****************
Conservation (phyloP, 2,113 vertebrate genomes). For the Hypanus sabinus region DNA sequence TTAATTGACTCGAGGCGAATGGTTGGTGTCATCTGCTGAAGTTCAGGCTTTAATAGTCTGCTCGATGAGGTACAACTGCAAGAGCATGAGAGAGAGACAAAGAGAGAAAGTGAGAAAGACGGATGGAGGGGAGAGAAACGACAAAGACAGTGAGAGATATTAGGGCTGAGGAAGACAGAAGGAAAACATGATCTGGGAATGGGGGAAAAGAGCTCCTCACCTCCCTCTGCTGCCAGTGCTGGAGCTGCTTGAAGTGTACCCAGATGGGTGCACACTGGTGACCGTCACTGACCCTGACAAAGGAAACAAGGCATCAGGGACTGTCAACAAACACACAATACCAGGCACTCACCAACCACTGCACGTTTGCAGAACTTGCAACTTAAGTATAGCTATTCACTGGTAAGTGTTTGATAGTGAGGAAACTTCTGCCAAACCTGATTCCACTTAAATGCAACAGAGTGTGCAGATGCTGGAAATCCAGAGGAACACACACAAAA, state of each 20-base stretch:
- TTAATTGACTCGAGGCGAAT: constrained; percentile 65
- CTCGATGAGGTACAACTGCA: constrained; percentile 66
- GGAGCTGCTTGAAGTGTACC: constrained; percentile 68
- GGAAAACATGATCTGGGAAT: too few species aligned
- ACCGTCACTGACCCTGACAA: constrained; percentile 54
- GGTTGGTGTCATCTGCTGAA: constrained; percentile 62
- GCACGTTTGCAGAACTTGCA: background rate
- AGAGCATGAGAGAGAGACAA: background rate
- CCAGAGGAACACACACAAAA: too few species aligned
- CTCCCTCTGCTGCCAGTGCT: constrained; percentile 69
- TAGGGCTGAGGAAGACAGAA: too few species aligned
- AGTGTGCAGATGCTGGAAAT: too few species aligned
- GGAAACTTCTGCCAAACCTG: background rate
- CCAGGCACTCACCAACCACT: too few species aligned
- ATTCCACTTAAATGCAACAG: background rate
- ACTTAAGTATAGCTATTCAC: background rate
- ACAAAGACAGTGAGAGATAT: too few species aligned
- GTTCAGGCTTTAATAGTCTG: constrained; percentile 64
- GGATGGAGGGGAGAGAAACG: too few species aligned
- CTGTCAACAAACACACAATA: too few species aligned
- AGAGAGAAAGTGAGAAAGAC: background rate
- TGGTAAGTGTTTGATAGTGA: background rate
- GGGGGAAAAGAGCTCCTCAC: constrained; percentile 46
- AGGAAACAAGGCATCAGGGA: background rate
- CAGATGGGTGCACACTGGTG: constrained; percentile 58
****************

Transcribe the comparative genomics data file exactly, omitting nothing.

Conservation (phyloP, 2,113 vertebrate genomes). For the Hypanus sabinus region DNA sequence TTAATTGACTCGAGGCGAATGGTTGGTGTCATCTGCTGAAGTTCAGGCTTTAATAGTCTGCTCGATGAGGTACAACTGCAAGAGCATGAGAGAGAGACAAAGAGAGAAAGTGAGAAAGACGGATGGAGGGGAGAGAAACGACAAAGACAGTGAGAGATATTAGGGCTGAGGAAGACAGAAGGAAAACATGATCTGGGAATGGGGGAAAAGAGCTCCTCACCTCCCTCTGCTGCCAGTGCTGGAGCTGCTTGAAGTGTACCCAGATGGGTGCACACTGGTGACCGTCACTGACCCTGACAAAGGAAACAAGGCATCAGGGACTGTCAACAAACACACAATACCAGGCACTCACCAACCACTGCACGTTTGCAGAACTTGCAACTTAAGTATAGCTATTCACTGGTAAGTGTTTGATAGTGAGGAAACTTCTGCCAAACCTGATTCCACTTAAATGCAACAGAGTGTGCAGATGCTGGAAATCCAGAGGAACACACACAAAA, state of each 20-base stretch:
- TTAATTGACTCGAGGCGAAT: constrained; percentile 65
- CTCGATGAGGTACAACTGCA: constrained; percentile 66
- GGAGCTGCTTGAAGTGTACC: constrained; percentile 68
- GGAAAACATGATCTGGGAAT: too few species aligned
- ACCGTCACTGACCCTGACAA: constrained; percentile 54
- GGTTGGTGTCATCTGCTGAA: constrained; percentile 62
- GCACGTTTGCAGAACTTGCA: background rate
- AGAGCATGAGAGAGAGACAA: background rate
- CCAGAGGAACACACACAAAA: too few species aligned
- CTCCCTCTGCTGCCAGTGCT: constrained; percentile 69
- TAGGGCTGAGGAAGACAGAA: too few species aligned
- AGTGTGCAGATGCTGGAAAT: too few species aligned
- GGAAACTTCTGCCAAACCTG: background rate
- CCAGGCACTCACCAACCACT: too few species aligned
- ATTCCACTTAAATGCAACAG: background rate
- ACTTAAGTATAGCTATTCAC: background rate
- ACAAAGACAGTGAGAGATAT: too few species aligned
- GTTCAGGCTTTAATAGTCTG: constrained; percentile 64
- GGATGGAGGGGAGAGAAACG: too few species aligned
- CTGTCAACAAACACACAATA: too few species aligned
- AGAGAGAAAGTGAGAAAGAC: background rate
- TGGTAAGTGTTTGATAGTGA: background rate
- GGGGGAAAAGAGCTCCTCAC: constrained; percentile 46
- AGGAAACAAGGCATCAGGGA: background rate
- CAGATGGGTGCACACTGGTG: constrained; percentile 58